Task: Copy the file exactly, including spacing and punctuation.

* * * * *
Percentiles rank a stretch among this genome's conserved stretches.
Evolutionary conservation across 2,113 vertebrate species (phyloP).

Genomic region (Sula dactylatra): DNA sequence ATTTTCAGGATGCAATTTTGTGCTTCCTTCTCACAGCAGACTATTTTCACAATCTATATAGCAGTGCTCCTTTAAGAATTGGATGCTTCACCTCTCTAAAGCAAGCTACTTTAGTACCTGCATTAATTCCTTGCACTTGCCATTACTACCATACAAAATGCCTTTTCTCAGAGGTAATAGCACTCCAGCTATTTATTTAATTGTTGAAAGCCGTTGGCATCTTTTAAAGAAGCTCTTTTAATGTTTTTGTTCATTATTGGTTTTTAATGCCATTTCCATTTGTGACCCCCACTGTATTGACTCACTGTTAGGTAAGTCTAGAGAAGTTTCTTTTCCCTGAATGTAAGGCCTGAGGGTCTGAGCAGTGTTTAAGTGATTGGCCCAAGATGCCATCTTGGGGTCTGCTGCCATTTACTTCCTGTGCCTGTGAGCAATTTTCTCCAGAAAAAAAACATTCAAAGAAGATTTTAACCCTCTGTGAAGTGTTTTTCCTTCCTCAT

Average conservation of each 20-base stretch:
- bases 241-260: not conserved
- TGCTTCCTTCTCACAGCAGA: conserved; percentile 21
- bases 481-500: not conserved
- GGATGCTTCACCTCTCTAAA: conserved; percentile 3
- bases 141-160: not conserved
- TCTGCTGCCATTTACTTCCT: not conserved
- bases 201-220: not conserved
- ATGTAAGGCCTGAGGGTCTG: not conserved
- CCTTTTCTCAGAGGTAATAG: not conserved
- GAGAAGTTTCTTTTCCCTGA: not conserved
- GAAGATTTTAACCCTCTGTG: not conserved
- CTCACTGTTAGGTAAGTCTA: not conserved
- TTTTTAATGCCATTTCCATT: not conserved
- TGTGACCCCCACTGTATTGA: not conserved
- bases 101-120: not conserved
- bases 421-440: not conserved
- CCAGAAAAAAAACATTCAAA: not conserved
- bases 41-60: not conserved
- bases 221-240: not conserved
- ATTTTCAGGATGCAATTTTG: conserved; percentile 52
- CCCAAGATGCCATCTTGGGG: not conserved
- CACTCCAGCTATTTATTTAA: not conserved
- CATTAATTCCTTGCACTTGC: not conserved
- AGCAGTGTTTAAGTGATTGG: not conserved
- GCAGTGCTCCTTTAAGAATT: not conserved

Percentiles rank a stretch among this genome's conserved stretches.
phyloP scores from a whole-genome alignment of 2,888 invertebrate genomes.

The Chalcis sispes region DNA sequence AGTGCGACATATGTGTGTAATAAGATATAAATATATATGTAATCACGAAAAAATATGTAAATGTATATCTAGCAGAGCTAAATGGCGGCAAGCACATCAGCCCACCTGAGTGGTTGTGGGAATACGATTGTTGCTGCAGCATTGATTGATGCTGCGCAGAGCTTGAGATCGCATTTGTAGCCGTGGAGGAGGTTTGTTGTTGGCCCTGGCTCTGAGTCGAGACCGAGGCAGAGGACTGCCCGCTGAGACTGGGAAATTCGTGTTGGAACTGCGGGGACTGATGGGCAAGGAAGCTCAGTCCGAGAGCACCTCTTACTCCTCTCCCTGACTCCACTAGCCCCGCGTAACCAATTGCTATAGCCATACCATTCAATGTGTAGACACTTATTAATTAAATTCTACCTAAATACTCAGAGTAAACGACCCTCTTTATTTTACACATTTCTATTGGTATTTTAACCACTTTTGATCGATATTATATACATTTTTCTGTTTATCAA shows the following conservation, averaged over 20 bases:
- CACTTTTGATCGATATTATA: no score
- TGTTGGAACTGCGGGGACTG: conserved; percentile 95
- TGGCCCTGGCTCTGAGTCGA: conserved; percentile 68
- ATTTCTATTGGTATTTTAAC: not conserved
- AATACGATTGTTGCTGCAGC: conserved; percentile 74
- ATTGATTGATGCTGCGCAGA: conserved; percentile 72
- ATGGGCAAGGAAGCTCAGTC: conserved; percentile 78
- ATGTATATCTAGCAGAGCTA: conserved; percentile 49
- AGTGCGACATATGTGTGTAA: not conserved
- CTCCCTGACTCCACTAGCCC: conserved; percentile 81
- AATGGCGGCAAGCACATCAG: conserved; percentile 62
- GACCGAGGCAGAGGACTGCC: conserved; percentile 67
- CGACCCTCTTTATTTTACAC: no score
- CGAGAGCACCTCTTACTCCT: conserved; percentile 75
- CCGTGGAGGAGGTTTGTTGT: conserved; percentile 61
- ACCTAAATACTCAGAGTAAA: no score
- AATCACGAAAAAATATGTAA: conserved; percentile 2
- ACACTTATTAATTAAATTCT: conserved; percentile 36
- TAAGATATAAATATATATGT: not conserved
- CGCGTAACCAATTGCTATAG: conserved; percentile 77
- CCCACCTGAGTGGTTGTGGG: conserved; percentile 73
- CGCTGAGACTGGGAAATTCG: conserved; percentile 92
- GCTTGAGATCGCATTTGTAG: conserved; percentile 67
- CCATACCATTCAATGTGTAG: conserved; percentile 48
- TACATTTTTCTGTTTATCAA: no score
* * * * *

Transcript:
Percentiles rank a stretch among this genome's conserved stretches.
Evolutionary conservation across 2,113 vertebrate species (phyloP).

Genomic region (Sula dactylatra): DNA sequence ATTTTCAGGATGCAATTTTGTGCTTCCTTCTCACAGCAGACTATTTTCACAATCTATATAGCAGTGCTCCTTTAAGAATTGGATGCTTCACCTCTCTAAAGCAAGCTACTTTAGTACCTGCATTAATTCCTTGCACTTGCCATTACTACCATACAAAATGCCTTTTCTCAGAGGTAATAGCACTCCAGCTATTTATTTAATTGTTGAAAGCCGTTGGCATCTTTTAAAGAAGCTCTTTTAATGTTTTTGTTCATTATTGGTTTTTAATGCCATTTCCATTTGTGACCCCCACTGTATTGACTCACTGTTAGGTAAGTCTAGAGAAGTTTCTTTTCCCTGAATGTAAGGCCTGAGGGTCTGAGCAGTGTTTAAGTGATTGGCCCAAGATGCCATCTTGGGGTCTGCTGCCATTTACTTCCTGTGCCTGTGAGCAATTTTCTCCAGAAAAAAAACATTCAAAGAAGATTTTAACCCTCTGTGAAGTGTTTTTCCTTCCTCAT

Average conservation of each 20-base stretch:
- bases 241-260: not conserved
- TGCTTCCTTCTCACAGCAGA: conserved; percentile 21
- bases 481-500: not conserved
- GGATGCTTCACCTCTCTAAA: conserved; percentile 3
- bases 141-160: not conserved
- TCTGCTGCCATTTACTTCCT: not conserved
- bases 201-220: not conserved
- ATGTAAGGCCTGAGGGTCTG: not conserved
- CCTTTTCTCAGAGGTAATAG: not conserved
- GAGAAGTTTCTTTTCCCTGA: not conserved
- GAAGATTTTAACCCTCTGTG: not conserved
- CTCACTGTTAGGTAAGTCTA: not conserved
- TTTTTAATGCCATTTCCATT: not conserved
- TGTGACCCCCACTGTATTGA: not conserved
- bases 101-120: not conserved
- bases 421-440: not conserved
- CCAGAAAAAAAACATTCAAA: not conserved
- bases 41-60: not conserved
- bases 221-240: not conserved
- ATTTTCAGGATGCAATTTTG: conserved; percentile 52
- CCCAAGATGCCATCTTGGGG: not conserved
- CACTCCAGCTATTTATTTAA: not conserved
- CATTAATTCCTTGCACTTGC: not conserved
- AGCAGTGTTTAAGTGATTGG: not conserved
- GCAGTGCTCCTTTAAGAATT: not conserved

Percentiles rank a stretch among this genome's conserved stretches.
phyloP scores from a whole-genome alignment of 2,888 invertebrate genomes.

The Chalcis sispes region DNA sequence AGTGCGACATATGTGTGTAATAAGATATAAATATATATGTAATCACGAAAAAATATGTAAATGTATATCTAGCAGAGCTAAATGGCGGCAAGCACATCAGCCCACCTGAGTGGTTGTGGGAATACGATTGTTGCTGCAGCATTGATTGATGCTGCGCAGAGCTTGAGATCGCATTTGTAGCCGTGGAGGAGGTTTGTTGTTGGCCCTGGCTCTGAGTCGAGACCGAGGCAGAGGACTGCCCGCTGAGACTGGGAAATTCGTGTTGGAACTGCGGGGACTGATGGGCAAGGAAGCTCAGTCCGAGAGCACCTCTTACTCCTCTCCCTGACTCCACTAGCCCCGCGTAACCAATTGCTATAGCCATACCATTCAATGTGTAGACACTTATTAATTAAATTCTACCTAAATACTCAGAGTAAACGACCCTCTTTATTTTACACATTTCTATTGGTATTTTAACCACTTTTGATCGATATTATATACATTTTTCTGTTTATCAA shows the following conservation, averaged over 20 bases:
- CACTTTTGATCGATATTATA: no score
- TGTTGGAACTGCGGGGACTG: conserved; percentile 95
- TGGCCCTGGCTCTGAGTCGA: conserved; percentile 68
- ATTTCTATTGGTATTTTAAC: not conserved
- AATACGATTGTTGCTGCAGC: conserved; percentile 74
- ATTGATTGATGCTGCGCAGA: conserved; percentile 72
- ATGGGCAAGGAAGCTCAGTC: conserved; percentile 78
- ATGTATATCTAGCAGAGCTA: conserved; percentile 49
- AGTGCGACATATGTGTGTAA: not conserved
- CTCCCTGACTCCACTAGCCC: conserved; percentile 81
- AATGGCGGCAAGCACATCAG: conserved; percentile 62
- GACCGAGGCAGAGGACTGCC: conserved; percentile 67
- CGACCCTCTTTATTTTACAC: no score
- CGAGAGCACCTCTTACTCCT: conserved; percentile 75
- CCGTGGAGGAGGTTTGTTGT: conserved; percentile 61
- ACCTAAATACTCAGAGTAAA: no score
- AATCACGAAAAAATATGTAA: conserved; percentile 2
- ACACTTATTAATTAAATTCT: conserved; percentile 36
- TAAGATATAAATATATATGT: not conserved
- CGCGTAACCAATTGCTATAG: conserved; percentile 77
- CCCACCTGAGTGGTTGTGGG: conserved; percentile 73
- CGCTGAGACTGGGAAATTCG: conserved; percentile 92
- GCTTGAGATCGCATTTGTAG: conserved; percentile 67
- CCATACCATTCAATGTGTAG: conserved; percentile 48
- TACATTTTTCTGTTTATCAA: no score